Benjamin Harrison was born in North Bend, Ohio, on Aug. 20, 1833, the grandson of William Henry Harrison, the ninth president. A graduate of Miami University in Ohio, he took up the law in Indiana and became active in Republican politics. In 1853, he married Caroline Lavinia Scott. During the Civil War, he rose to brigadier general. A sound-money Republican, he was elected senator from Indiana in 1880. In 1888, he received the Republican nomination for president on the eighth ballot. Though behind on the popular vote, he won over Grover Cleveland in the electoral college by 233 to 168.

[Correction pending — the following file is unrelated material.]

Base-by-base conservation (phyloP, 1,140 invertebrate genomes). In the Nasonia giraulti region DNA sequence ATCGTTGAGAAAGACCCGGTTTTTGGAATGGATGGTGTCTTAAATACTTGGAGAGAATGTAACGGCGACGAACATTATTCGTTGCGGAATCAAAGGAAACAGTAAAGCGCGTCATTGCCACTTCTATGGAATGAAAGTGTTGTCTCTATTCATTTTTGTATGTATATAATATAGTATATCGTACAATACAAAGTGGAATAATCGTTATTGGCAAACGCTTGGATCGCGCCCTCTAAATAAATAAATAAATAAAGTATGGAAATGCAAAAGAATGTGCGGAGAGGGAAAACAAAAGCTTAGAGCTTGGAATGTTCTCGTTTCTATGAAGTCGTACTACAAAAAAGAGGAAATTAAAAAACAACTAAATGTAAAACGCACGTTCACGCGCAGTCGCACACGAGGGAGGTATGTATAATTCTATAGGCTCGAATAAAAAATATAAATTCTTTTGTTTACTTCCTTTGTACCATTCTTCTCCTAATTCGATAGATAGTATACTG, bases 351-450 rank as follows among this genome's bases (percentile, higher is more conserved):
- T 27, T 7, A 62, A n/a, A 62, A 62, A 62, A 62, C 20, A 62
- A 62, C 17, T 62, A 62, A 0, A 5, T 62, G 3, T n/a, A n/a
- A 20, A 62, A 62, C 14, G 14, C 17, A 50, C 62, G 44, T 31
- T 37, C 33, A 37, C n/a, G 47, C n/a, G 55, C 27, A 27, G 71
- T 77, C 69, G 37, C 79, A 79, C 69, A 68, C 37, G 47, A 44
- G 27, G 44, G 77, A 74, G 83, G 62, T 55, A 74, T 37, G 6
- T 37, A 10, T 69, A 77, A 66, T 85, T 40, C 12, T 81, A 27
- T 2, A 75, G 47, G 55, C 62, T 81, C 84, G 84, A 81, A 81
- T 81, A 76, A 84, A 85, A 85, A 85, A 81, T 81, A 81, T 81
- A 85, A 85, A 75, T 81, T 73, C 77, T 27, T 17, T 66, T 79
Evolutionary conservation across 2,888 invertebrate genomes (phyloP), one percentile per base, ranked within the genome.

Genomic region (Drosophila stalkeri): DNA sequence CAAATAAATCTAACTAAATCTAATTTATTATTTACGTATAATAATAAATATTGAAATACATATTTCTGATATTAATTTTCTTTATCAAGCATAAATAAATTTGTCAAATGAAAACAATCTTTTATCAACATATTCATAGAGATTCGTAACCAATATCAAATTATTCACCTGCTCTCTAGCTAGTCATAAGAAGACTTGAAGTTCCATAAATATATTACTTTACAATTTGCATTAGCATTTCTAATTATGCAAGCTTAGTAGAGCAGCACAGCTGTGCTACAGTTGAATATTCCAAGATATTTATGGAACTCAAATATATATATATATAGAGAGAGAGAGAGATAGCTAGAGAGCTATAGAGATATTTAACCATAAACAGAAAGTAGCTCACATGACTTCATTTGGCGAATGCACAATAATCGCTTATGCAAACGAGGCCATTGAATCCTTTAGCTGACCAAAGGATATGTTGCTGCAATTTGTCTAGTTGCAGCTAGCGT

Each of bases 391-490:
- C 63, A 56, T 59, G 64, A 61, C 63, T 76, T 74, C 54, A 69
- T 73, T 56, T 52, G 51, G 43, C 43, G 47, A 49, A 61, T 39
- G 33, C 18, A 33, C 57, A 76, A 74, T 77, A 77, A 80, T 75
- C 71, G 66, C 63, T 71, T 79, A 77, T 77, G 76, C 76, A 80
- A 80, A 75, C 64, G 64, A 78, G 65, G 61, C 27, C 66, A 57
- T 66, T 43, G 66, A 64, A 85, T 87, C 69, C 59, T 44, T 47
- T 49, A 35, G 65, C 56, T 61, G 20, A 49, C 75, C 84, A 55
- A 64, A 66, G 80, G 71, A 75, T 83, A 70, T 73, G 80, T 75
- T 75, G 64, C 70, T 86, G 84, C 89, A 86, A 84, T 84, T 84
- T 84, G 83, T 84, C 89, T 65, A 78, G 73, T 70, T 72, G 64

As president, Harrison failed to please either the bosses or the reform element in the party. In foreign affairs he backed Secretary of State Blaine, whose policy foreshadowed later American imperialism. Harrison was renominated in 1892 but lost to Cleveland. His wife died in the White House in 1892 and Harrison married her niece, Mary Scott (Lord) Dimmick, in 1896. After his presidency, he resumed law practice. He died in Indianapolis on March 13, 1901.
See also Encyclopedia: Benjamin Harrison.Died: 3/13/1901
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